Inappropriate Score Use
Illness severity scores are not designed to be used in isolation to predict outcome for individuals, and predictions should be applied on a population basis. The confidence interval surrounding any prediction for an individual is substantially wider than for a group, and the introduction of this additional uncertainty into the estimate typically ensures that individual estimations are not clinically helpful. An additional issue, particularly for probability estimates, is that a probability likelihood intrinsically implies a population application. For instance, where a dichotomous outcome is being predicted (eg, death, development of renal failure, remission failure) a score of 70% cannot predict a 70% chance of mortality for any 1 individual, but in a group of 100 similar patients, 70% may be expected to die, or 30% will survive.12 Where one can confidently predict a 40% mortality rate for canine intensive care unit (ICU) patients with a severity prediction index (SPI2) of 0.6, it is impossible to discriminate the survivors from the nonsurvivors within that group.13 Similarly, the 10% of patients that survive in a 90% mortality prediction group will not have falsified the odds by surviving but instead confirmed the validity of the probabilities.12 These issues reflect the difficulty of attempting to apply to an individual a probability estimate ranging from 0 to 1 when the individual result will be 0 or 1.9 Clinicians should be aware of this issue, and take particular care if score results are quoted to clients. Scores should not be used for prognostication of individuals, and treatment decisions should not be made solely on the result of a score, particularly where the treatment decision could be deleterious to the misclassified patient.12,14,15
Applications in Triage and Clinician Performance Benchmarking
In human medicine, scores have been used to assist appropriate triage of patient groups, for example triage of patients waiting for coronary artery bypass grafting,16 transplant,16 and to guide appropriate site of care for pneumonia patients.17 The authors of a veterinary score assessing illness severity in canine pancreatitis patients suggested that the score be used to assist prediction of requirement for ICU care and appropriate triage.18 Appropriate roles for the use of available scores in the management or triage of groups of veterinary patients have yet to be fully defined, particularly in companion animal medicine where the focus has been on individual recovery rather than the economic impact of group management. Table 1 details several diagnosis-specific and diagnosis-independent veterinary severity scores, together with some details of their construction and validation. In general terms, use of a score as a component of the overall clinical assessment of the individual is appropriate, whereas use of the score as the sole means of justifying a treatment or euthanasia decision is not. Users of scores must take into consideration the issues of score validation and transferability (discussed below) before applying them to patients.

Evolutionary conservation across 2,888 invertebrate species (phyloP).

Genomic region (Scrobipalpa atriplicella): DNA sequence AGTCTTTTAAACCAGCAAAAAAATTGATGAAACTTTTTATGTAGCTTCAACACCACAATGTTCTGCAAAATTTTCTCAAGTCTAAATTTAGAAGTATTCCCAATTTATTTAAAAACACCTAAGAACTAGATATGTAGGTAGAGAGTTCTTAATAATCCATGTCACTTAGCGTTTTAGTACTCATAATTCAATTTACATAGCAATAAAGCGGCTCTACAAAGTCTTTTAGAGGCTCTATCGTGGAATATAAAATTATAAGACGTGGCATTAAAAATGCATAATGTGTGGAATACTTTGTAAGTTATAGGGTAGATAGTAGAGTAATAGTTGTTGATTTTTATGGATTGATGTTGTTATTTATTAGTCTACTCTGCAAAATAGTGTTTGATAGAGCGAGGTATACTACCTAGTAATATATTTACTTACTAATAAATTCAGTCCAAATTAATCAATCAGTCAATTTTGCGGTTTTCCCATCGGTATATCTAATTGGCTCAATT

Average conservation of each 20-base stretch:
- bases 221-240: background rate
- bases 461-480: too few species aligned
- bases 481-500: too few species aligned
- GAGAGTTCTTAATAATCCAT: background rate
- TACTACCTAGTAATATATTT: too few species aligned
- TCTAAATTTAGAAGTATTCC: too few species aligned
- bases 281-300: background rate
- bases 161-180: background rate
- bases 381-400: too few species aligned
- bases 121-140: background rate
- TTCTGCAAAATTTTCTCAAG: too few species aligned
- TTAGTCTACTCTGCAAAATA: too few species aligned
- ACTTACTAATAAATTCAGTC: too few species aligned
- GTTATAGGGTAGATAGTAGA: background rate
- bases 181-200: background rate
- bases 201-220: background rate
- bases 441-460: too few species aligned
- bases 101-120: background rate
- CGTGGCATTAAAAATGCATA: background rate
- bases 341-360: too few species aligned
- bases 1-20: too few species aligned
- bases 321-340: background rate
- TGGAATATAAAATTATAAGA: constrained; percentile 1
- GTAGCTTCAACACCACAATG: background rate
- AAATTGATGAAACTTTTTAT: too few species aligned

|Model||Model Features||Model Format||Patient Numbers for|
|Validation Method||AUROC (if Reported)|
|Outcome Parameter||Number of|
|Clinical severity index for canine acute pancreatitis 200818||Mortality at discharge||4||Data collected over a 7-year period, primary and referral population||Table||61 dogs assessed, 14 deaths||Spearman's ρ correlation analysis on construction data set||None|
|Model estimating recovery from ARF in dogs requiring hemodialysis 200840||Alive and dialysis free at 30 days post discharge||13–15||Presumed referral population, retrospective data collection, collection period not stated||Table||182 dogs assessed, 96 deaths||Model discrimination assessed on construction data set||0.91|
|Canine IBD activity index2 (CIBDAI score) 2003||Histologic grade of lesions, serum CRP and haptoglobin||6||Presumed referral population, prospective data collection over 18 months||Table||58 dogs assessed||Spearman's correlation analysis||None|
|Model estimating survival probability in hospitalized foals13 2006||Mortality at discharge||6||Multicenter referral population, prospective data collection||Logistic regression equation||577 foals, 98 deaths||Validated prospectively on an independent data set||AUC not stated for construction or validation data set, 90% sensitivity and 46% specificity for survival at cut-point selected|
|Model estimating survival probability in canine ICU patients-SPI28 2001||Mortality at 30 days post admission||7||Multicenter referral population, prospective data collection||Logistic regression equation||624 dogs, 243 deaths||Validated on an independent data set||AUC on construction data = 0.76, on validation data = 0.68|
|Modified Glasgow coma scale for estimating survival in canine head trauma49 2001||Mortality at 48 hours||Neuro exam, 3 main categories of assessment||Referral population, retrospective data collection over a 9-year period||Table||38 dogs, 7 deaths||Logistic regression on construction data set—P value in univariate analysis reported||None|